Volvo will develop and test a complete hybrid powertrain for LH (35/40ton) application. The powertrain consists of a high efficient engine concept, with a novel combustion engine adopted for hybrid application and right powered in interaction with an electric motor. In order to reach 50% efficiency, the hybrid engine will utilize narrow range operation area, high peak cylinder pressure (>240bar), advanced combustion system, higher boost pressure and reduced losses. The emissions will be fulfilled by high efficient precise EGR control and novel EATS tailored for hybrid application. In order to fully benefit from electrification of the powertrain a new model based predictive control strategy for energy and power management in hybrid application will be developed and implemented.
The concept is a parallel hybrid with an internal combustion motor (ICE), electric motor (EM), transmission, battery and electronic converters. The position of the EM is P2.5, which means that the EM is connected semi integrated with the transmission. This position has good potential for better performance, for example apply higher efficient electric motors. A predictive energy management strategy (EMStr) is needed to achieve the optimal fuel consumption however. It includes planning and operation of the energy sources and consumers within a vehicle.
The Volvo approach relies on three stages targeting the improvement of the control strategy:
(a) direct optimisation of the control of the main components (engine, exhaust after-treatment, transmission, waste heat recovery, e-drive) to maximize their performances,
(b) global powertrain energy manager to coordinate the different energy sources and optimize their use depending on the current driving situation,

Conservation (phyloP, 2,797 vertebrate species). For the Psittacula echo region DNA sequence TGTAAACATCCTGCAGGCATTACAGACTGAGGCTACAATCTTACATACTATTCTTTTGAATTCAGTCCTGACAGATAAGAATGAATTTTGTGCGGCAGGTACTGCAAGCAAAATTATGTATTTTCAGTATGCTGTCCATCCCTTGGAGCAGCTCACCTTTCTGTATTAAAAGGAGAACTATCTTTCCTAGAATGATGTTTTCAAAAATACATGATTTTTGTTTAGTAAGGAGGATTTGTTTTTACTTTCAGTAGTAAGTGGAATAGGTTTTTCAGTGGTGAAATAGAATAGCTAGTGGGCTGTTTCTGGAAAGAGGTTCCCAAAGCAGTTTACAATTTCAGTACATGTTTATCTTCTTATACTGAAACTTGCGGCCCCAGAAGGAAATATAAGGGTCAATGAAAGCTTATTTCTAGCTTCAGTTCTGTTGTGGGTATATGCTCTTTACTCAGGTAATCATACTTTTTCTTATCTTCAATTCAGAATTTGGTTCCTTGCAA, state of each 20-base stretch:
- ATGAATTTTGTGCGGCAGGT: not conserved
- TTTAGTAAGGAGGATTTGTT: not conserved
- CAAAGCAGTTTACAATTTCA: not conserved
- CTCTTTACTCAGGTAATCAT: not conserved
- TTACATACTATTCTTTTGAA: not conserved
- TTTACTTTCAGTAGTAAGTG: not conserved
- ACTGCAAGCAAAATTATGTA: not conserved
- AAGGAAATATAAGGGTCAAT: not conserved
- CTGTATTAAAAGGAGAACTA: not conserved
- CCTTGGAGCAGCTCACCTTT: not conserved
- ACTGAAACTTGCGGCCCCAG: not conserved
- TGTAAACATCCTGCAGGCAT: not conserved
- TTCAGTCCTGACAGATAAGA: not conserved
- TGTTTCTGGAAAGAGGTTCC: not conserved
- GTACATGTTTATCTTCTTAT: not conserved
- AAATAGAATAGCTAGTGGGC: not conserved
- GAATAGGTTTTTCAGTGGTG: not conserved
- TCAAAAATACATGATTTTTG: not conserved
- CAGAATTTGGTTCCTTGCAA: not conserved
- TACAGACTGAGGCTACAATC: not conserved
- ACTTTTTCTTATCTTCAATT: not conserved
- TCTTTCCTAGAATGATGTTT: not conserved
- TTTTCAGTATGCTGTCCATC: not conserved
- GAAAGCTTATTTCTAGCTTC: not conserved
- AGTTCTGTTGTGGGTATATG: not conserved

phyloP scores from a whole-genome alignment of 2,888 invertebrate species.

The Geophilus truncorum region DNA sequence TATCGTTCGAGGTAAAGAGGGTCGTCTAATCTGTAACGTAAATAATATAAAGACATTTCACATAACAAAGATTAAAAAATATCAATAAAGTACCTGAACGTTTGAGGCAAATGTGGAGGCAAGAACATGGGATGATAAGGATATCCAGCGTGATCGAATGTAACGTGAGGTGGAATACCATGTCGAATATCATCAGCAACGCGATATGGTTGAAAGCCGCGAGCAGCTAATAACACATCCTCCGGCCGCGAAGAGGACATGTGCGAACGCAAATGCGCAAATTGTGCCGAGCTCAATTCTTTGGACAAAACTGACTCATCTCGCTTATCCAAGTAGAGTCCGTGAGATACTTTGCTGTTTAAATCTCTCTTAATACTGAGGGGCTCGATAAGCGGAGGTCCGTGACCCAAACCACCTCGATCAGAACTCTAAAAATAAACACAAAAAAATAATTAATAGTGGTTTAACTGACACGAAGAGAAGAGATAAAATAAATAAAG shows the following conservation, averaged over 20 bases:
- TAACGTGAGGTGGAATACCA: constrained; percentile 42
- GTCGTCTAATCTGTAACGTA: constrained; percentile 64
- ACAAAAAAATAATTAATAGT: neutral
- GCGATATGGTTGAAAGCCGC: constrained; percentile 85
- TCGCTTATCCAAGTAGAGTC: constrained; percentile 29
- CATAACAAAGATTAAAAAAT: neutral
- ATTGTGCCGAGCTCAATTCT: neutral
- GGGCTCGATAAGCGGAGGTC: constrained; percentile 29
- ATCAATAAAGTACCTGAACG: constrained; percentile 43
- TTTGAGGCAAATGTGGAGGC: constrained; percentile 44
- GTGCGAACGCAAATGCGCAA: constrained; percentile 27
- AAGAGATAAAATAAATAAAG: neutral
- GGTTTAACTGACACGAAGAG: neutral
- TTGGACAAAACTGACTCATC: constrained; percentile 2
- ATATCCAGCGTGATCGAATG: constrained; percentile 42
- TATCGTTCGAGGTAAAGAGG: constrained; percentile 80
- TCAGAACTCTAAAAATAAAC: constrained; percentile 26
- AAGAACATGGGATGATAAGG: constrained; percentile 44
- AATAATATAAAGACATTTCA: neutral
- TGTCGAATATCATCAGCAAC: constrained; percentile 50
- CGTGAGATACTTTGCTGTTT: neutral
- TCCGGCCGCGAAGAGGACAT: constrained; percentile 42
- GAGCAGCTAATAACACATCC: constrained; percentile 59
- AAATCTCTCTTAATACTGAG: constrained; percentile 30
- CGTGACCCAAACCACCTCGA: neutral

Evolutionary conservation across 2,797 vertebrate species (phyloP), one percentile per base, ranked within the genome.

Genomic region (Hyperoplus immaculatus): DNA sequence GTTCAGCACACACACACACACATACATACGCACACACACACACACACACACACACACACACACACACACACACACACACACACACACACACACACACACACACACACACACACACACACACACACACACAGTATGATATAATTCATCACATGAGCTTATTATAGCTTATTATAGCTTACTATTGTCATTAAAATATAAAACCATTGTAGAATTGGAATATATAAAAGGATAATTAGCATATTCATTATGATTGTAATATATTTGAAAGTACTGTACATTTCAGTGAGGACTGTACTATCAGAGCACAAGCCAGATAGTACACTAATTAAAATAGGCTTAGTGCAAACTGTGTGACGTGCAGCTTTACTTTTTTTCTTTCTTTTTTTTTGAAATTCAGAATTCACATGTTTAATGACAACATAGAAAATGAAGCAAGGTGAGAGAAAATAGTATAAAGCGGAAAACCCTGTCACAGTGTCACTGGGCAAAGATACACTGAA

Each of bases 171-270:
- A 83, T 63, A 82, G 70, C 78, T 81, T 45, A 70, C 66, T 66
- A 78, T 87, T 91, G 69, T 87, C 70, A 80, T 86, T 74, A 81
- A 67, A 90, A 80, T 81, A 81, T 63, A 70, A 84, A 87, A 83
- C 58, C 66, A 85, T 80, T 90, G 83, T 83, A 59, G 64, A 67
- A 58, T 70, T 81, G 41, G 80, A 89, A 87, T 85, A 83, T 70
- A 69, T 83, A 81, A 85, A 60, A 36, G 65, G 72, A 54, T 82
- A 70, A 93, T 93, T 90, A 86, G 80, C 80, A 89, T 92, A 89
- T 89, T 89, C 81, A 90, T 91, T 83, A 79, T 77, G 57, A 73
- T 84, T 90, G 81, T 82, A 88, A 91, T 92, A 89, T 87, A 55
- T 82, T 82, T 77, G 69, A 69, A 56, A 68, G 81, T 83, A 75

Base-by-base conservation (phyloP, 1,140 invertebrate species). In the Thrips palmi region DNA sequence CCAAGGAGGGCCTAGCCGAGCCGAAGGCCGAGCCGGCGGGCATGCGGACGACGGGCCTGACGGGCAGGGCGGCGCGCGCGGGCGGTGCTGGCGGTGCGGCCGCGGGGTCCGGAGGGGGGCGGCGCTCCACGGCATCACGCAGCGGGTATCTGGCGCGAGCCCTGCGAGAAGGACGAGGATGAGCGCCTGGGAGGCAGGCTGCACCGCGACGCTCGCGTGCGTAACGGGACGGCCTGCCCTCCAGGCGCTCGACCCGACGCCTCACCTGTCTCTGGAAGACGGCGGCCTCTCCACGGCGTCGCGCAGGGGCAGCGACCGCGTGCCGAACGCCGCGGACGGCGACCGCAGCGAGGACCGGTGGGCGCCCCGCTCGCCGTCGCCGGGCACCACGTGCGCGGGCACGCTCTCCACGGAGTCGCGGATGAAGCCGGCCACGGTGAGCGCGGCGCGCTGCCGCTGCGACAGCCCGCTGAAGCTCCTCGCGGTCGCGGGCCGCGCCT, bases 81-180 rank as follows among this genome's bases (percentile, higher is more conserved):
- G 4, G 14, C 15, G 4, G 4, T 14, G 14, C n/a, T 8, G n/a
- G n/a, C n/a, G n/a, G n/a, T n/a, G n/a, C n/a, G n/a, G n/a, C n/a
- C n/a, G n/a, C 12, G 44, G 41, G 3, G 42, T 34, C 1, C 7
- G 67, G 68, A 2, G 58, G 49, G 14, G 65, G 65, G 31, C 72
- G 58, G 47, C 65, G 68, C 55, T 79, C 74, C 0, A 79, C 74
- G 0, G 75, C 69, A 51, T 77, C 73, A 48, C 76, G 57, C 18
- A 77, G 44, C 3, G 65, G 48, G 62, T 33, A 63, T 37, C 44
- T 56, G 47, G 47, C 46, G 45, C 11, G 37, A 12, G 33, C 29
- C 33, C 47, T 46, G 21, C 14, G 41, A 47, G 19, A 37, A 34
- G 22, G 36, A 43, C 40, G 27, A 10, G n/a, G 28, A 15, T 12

(c) providing a more comprehensive understanding of the mission (eHorizon, mission-based learning) such that the different energy sources can be planned and optimized on a long term. Based on the IMPERIUM Projects, whose principle objective was to achieve a 20% fuel consumption (diesel and urea) reduction, with consequent CO2 reductions compared to a model year 2014 vehicle. This led to the development of a new means of predictive and comprehensive powertrain control which maximises the full potential of the individual systems for each vehicle application and mission. The newly developed components have been first validated on various platforms such as Hardware in the Loop (HiL), engine testbed and demonstrator trucks, including an IVECO Stralis powered by FPT Industrial, and then further integrated into this environment for evaluation of their impact on the complete system.
Hybridization of a truck introduces an additional energy source and power converter to the drivetrain and therefore adds a further degree of freedom within the EMStr. The vast majority of hybrid vehicles are hybrid electric vehicles (HEV). For a given topology and given energy capacity and power capability of the electric system, the control problem is extended by starting/stopping the engine and choosing the power split between engine and electric machine during driving. The control decision can also profit from predictive information. In a conventional truck the upper speed limit can be reached quite quickly on longer downhill stretches by converting potential into kinetic energy. The rest of the potential energy has to be wasted by braking. A hybrid vehicle makes use of that energy by regenerative braking. Due to the power limit of the electric system it is often wise to start the recuperating from the beginning of the downhill event. Thus, the potential energy is converted in kinetic energy and electrochemical energy simultaneously. For more information visit IMPERIUM.